How to measure progress on the SDGs

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How to measure progress on the SDGs

Published on
July 3, 2018

How are we going to measure progress on the Sustainable Development Goals? This is one of the four themes of the Wageningen University & Research SDG-conference of 30-31 August in Wageningen on SDGs 2 and 17, Zero Hunger and Partnerships. Simone van Vugt of Wageningen Centre for Development Innovation and a member of the organizing committee, explains the importance of monitoring and evaluation, and how to proof impact.

The Netherlands has committed itself to the Sustainable Development Goals. This means that on monitoring and impact assessment a lot of work has to be done. That is why it is one of the themes of the first WUR SDG conference 'Towards Zero Hunger: Partnerships for Impact', next to governance, synergies, trade-offs and the pathways of transformative change.

Impact at different levels

Achieving direct impact is at the core business of Wageningen Centre for Development Innovation. ‘Impact can be achieved at different levels’, Simone van Vugt explains. ‘At policy levels, in research, in education and in the field. Or put more simply: did the policy advice lead to different decision making, did research publications add to innovation and better insights, did education contribute to improved knowledge and a change of behaviour and did the activities improve the situation of people and the food systems they are part of?’

The right track

It is necessary to look for evidence to proof the impact, for three reasons. One, people talk a lot about reaching the SDGs, but talking alone does not do the trick. Proof is necessary to show whether progress is being made. Two, you might need to adjust your strategy. ‘En route, checks on whether the right track is followed to achieve the target are necessary. Skipping means taken the risk of messing about’, Van Vugt explains. ‘This is also necessary as actions on one SDG might undermine progress at another SDG. Real time monitoring thus helps to prevent negative or even dangerous effects.’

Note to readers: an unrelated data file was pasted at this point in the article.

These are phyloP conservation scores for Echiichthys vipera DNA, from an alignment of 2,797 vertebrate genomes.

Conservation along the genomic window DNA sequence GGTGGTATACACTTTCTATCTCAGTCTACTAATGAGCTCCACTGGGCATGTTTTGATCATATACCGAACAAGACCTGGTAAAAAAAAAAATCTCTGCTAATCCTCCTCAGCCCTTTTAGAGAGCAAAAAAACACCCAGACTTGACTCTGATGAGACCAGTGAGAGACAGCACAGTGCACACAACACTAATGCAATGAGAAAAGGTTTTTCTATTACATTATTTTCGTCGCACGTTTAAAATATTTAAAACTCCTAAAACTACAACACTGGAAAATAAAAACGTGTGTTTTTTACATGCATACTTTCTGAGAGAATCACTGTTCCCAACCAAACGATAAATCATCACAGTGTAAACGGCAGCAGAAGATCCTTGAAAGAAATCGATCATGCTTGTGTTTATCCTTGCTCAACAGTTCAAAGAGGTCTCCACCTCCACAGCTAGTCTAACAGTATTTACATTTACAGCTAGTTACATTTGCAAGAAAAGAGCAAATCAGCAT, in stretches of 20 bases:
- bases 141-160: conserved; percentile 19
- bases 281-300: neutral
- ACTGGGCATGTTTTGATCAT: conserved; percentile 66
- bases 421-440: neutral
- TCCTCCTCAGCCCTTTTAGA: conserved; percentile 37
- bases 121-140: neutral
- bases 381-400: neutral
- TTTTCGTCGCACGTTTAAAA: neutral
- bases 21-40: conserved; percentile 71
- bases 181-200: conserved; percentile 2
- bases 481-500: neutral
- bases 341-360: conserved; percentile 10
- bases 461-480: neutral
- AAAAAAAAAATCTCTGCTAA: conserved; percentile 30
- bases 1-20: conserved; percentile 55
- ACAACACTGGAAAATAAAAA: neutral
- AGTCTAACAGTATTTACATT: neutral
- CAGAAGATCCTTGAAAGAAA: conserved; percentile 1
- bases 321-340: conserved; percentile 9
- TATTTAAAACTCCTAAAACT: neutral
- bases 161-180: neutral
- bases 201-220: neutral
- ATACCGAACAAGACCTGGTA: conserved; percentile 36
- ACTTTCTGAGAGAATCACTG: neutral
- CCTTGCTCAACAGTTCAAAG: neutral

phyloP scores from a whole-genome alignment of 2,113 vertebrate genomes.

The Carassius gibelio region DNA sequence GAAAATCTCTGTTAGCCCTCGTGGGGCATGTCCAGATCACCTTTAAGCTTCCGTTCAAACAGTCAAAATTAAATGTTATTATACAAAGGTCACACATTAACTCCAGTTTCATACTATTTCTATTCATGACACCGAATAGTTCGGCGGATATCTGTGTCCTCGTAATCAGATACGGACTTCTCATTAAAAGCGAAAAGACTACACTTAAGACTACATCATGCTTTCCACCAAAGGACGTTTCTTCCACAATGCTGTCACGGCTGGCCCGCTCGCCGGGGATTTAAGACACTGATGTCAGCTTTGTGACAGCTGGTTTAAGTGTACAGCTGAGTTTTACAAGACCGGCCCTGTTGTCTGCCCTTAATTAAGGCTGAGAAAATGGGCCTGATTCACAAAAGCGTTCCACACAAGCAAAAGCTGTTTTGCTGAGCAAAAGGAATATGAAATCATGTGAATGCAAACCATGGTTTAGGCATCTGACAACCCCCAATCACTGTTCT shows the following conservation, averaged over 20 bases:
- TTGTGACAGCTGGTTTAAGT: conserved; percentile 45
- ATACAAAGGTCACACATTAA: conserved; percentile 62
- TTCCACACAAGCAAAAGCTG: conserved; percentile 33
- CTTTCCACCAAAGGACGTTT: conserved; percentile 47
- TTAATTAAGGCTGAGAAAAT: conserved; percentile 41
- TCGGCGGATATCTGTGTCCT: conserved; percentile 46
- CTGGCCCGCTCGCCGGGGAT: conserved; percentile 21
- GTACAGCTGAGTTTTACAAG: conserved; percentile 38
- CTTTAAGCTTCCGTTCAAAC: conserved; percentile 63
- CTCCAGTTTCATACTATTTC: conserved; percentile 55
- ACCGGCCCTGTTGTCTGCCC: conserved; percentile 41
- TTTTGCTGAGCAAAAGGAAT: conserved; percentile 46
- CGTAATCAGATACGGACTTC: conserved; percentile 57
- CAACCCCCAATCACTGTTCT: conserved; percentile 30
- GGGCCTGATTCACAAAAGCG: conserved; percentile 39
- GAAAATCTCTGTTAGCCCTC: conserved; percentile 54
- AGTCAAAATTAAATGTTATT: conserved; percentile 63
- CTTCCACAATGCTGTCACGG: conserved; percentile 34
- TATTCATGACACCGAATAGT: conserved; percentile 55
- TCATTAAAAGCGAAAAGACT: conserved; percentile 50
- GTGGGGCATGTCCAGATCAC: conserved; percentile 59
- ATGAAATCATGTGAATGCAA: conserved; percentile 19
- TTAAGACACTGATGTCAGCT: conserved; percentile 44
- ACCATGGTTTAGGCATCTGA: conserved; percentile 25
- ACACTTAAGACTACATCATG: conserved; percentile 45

A third reason to look for proof of impact, is that it improves accountability of the partners involved. ‘Working on SDGs takes partnerships between the four partners in the diamond: government, private sector, knowledge institutes and public organisations. They do not know the right answer on forehand, they need each other to find it. Working on SDGs is a learning process. But all partners in the process have to stay social, economical and environmental responsible along the way. That is where monitoring comes in.’

Beyond indicators

Having clarified the importance of monitoring, Van Vugt explains what to consider when looking for evidence for impact on one or more impact levels. First of all, there is much more to it than looking at indicators, she explains. ‘Ticking of indicators like income rise, more children attending school or improved accessibility, affordability and quality of food for each group is only part of measuring the impact. Open mindedness for unexpected effects is necessary too.’

Further, the context needs consideration, as it affects the intervention, Van Vugt continues. This means for example the climate zone, the laws, norms and values or the political playing field. What if rainfall has not been as expected or politics had not become unstable?’

Reflection and dialoguing process

A third aspect of collecting evidence is looking at the process itself: did all parties act as agreed upon? And did they do the right thing, in the right manner? In line with this, is the fourth aspect: was the right partnership created? ‘Concluding, evidence gathering turns out to be a reflection and dialoguing process. Looking back or looking at the current state is necessary to be able to look upfront.’

This requires a safe environment for reflection and dialogue of all stakeholders involved, Van Vugt stresses. ‘All participants must be able to speak openly.’ This ultimately leads to the next phase: taking action based on the evidence. ‘What can we change in order to improve our strategies and with whom?’, Van Vugt exemplifies.

Accountability

For WUR itself this importance of evidence also has implications. ‘We should also systematically organise this monitoring and impact assessment for our work’, states Van Vugt, ‘as well as recognise the different impact levels.’ Next, WUR could set the agenda more. ‘We should also keep asking ourselves: how does my work contribute to the SDGs, for example better food. This accounts for research and value creation as well as for our education, where being accountable on SDGs should become part of the learning objectives.’